At Komohana Research and Extension Center there’s been a lot of cacao excitement! PIs Eli Isele and Alyssa Cho (both TPSS) have received an Applied Grafting Techniques grant from the County of Hawai‘i Department of Research and Development for a project comparing two hand-held machine-grafting tools with traditional grafting by hand using a knife to determine which are most efficient and cost-effective for avocado, cacao, and macadamia.

Better Coffee, More Markets

Better Coffee, More Markets 9 July 2019

Better Coffee, More Markets

CTAHR-led pruning and pesticide trials help local growers

CTAHR faculty and staff, with the support of HDOA, USDA, and grower-cooperator Greenwell Farms, have conducted research trials on coffee-pruning techniques and pesticide residues in green coffee beans at the Kona and Mealani Research Stations. Information and outreach from both trials will increase farmers’ ability to manage coffee berry borer (CBB) and produce high-quality specialty coffee.

Preliminary results from the first year of harvest in the three-year pruning trial show that single or double vertical, hand-hedged trees provide nearly 1.5 times greater yield in the first season of harvest compared with Kona-style pruned coffee trees, and 3 times greater yield compared with stumped trees. However, pruning, de-suckering, and harvesting the hand-hedged trees also requires about twice as much labor.

CBB can be managed while using all these methods of pruning, provided that there is proper field sanitation in and around the farm and that Beauveria bassiana sprays are well timed and provide good coverage.

Results of the coffee pesticide residue trial determined that a synergist, piperonyl butoxide or PBO, was present in green (dried, unroasted) beans when coffee berries were sprayed up to 105 days pre-harvest. The PBO residues were greater than those allowed by export countries such as Japan. The researchers are recommending that growers avoid using products containing PBO on coffee so as to eliminate the risk of rejection for exported coffee to such countries. Other pesticides tested did not result in detectable residues in green coffee.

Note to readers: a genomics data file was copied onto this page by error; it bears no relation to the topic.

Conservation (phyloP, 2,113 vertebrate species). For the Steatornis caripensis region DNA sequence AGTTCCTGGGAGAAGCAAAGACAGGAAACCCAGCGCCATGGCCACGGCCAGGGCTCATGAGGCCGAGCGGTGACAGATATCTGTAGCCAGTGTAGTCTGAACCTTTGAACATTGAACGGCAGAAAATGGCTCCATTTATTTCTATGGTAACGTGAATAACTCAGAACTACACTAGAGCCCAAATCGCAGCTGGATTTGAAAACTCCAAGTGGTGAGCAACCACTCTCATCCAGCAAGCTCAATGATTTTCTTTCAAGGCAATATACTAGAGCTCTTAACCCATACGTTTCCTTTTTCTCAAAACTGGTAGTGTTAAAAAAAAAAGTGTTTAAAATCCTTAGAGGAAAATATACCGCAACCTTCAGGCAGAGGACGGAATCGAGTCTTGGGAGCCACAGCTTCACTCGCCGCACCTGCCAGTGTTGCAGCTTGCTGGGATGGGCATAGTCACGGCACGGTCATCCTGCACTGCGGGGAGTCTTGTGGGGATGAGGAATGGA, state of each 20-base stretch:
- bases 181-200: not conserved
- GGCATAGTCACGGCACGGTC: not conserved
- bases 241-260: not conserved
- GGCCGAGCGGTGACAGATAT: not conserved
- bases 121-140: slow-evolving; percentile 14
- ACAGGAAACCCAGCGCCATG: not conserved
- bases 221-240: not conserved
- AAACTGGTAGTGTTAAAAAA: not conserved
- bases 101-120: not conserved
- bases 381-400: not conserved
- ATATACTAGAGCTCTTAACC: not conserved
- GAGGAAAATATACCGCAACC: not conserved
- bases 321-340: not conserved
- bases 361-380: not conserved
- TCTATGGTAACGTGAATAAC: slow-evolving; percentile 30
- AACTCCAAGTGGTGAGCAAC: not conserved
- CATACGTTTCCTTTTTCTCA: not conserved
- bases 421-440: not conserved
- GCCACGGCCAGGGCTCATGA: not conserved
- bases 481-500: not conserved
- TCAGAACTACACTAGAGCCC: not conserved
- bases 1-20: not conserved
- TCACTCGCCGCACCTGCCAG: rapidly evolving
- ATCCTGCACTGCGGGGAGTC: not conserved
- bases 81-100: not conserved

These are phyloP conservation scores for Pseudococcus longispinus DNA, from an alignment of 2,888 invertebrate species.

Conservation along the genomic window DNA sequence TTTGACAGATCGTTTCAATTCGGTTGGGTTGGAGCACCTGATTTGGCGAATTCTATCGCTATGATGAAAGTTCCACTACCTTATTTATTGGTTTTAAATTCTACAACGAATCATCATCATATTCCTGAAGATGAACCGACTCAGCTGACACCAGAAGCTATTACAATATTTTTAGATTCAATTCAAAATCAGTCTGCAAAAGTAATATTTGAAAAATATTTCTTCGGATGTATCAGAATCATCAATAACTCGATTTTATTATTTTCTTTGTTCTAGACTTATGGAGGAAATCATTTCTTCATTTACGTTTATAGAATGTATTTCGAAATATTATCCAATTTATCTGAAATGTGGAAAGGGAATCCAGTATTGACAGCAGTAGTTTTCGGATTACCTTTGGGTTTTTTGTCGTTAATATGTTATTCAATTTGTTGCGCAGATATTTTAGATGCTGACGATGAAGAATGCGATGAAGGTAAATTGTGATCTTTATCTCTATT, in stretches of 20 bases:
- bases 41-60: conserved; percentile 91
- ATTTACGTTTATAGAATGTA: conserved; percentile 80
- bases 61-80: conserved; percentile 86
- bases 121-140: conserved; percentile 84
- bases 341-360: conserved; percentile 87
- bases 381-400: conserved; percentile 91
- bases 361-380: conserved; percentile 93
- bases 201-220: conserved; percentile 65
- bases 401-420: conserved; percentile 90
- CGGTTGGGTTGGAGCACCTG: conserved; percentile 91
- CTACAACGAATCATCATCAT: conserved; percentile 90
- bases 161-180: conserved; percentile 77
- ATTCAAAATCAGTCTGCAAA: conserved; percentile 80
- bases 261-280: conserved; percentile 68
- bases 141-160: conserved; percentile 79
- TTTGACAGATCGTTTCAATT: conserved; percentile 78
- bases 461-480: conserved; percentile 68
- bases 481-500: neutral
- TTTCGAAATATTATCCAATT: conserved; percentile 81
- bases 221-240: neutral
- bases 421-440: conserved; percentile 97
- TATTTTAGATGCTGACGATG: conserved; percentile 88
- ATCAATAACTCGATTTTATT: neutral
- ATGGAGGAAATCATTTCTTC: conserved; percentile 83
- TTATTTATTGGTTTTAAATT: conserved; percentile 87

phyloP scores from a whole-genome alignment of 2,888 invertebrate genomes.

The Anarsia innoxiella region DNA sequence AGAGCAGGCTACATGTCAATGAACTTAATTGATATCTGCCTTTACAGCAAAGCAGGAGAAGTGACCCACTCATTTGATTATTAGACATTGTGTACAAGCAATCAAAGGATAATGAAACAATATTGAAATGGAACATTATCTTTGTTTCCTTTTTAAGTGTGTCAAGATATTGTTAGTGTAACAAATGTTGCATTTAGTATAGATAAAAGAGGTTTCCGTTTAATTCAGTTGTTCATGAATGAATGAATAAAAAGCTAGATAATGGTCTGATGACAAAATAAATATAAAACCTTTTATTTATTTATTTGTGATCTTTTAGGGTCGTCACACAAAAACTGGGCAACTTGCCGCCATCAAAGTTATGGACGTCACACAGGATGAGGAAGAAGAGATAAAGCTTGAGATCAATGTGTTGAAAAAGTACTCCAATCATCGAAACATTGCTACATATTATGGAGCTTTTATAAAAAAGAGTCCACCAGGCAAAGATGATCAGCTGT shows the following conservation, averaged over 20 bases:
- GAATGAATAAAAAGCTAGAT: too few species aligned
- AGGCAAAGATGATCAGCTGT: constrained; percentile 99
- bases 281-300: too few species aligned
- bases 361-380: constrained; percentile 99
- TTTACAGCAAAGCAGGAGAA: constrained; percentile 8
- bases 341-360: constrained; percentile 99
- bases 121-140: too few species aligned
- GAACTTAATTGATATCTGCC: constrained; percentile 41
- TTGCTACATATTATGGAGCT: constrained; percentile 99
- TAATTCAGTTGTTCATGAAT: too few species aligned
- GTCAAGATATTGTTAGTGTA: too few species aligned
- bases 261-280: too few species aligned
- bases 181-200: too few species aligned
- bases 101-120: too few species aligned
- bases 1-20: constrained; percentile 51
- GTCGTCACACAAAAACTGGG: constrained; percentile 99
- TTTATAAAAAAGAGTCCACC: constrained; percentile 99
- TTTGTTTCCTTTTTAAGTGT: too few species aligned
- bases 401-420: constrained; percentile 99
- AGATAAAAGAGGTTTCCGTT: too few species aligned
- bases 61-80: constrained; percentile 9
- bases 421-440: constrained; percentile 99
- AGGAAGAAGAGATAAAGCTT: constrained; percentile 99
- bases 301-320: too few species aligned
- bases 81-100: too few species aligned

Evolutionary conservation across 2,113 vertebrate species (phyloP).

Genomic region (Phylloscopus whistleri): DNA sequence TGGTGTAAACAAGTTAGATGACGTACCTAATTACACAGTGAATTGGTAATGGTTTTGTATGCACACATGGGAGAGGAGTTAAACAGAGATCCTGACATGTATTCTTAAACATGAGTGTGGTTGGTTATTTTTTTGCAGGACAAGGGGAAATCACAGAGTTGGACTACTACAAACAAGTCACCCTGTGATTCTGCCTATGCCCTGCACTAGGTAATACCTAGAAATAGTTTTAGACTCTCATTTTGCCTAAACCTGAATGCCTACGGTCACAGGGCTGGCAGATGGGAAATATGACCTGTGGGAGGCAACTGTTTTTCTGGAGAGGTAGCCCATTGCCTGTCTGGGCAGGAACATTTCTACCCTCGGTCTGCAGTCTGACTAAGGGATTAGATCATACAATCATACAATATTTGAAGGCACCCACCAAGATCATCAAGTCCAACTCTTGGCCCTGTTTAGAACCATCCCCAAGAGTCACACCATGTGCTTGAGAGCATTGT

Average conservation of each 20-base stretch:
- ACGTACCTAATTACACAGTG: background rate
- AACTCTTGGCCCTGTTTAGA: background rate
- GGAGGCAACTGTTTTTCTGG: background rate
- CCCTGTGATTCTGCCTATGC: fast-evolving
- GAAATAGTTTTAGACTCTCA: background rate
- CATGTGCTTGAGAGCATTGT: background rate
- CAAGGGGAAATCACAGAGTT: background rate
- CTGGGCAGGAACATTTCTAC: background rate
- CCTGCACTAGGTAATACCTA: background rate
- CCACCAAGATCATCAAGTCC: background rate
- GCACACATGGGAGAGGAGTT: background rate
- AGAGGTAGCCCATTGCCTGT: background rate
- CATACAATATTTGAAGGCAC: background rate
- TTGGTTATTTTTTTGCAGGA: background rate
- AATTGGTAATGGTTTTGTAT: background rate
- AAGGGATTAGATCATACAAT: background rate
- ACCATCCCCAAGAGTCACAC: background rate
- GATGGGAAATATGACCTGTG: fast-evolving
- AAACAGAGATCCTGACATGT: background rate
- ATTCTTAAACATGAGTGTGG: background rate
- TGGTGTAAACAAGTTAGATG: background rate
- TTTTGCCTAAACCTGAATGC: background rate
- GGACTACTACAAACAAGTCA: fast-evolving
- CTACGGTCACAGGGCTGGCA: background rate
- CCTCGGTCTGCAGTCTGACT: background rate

Project faculty and staff Stuart T. Nakamoto (pruning project), Andrea Kawabata, Matt Miyahira, Julie Coughlin, and James Kam are welcoming participants to meet growers and learn more about these and other coffee research and updates at the Hawaii Coffee Association Conference at the Ala Moana Hotel on July 25–28. CTAHR coffee project and outreach updates will be provided on Friday, July 26, and from the college’s educational booth throughout the event.

How Does Your Garden Grow?

How Does Your Garden Grow? 2 July 2019

How Does Your Garden Grow?

Cooperative Extension offers a seedling-propagating workshop

There’s nothing like the miracle of watching tiny dry grains sprout into lush green plants…and when they can provide healthful, sustainable vegetables, all the better! But making sure that the seeds sprout and caring for them until they become sturdy, strong plants aren’t always so easy. Find out how at the Vegetable Seedling Propagation Workshop.

Where? At the Farm Fair!

Where? At the Farm Fair! 2 July 2019

Where? At the Farm Fair!

Useful information for those exhibiting at the Farm Fair

Fair Hours: Saturday, July 13: 9:00 a.m.–7:00 p.m.; Sunday, July 14: 9:00 a.m.–5:00 p.m.

Location: Kualoa Ranch, 49-560 Kamehameha Highway, Kaneohe, HI 96744

Thank you for representing the college! If you have any questions, please email Rachele Lamosao at rachele@hfbf.org or call her at 292-3208.

Hawai‘i Raises Its Hand

Hawai‘i Raises Its Hand 2 July 2019

Hawai‘i Raises Its Hand

Support for local 4-H garners national attention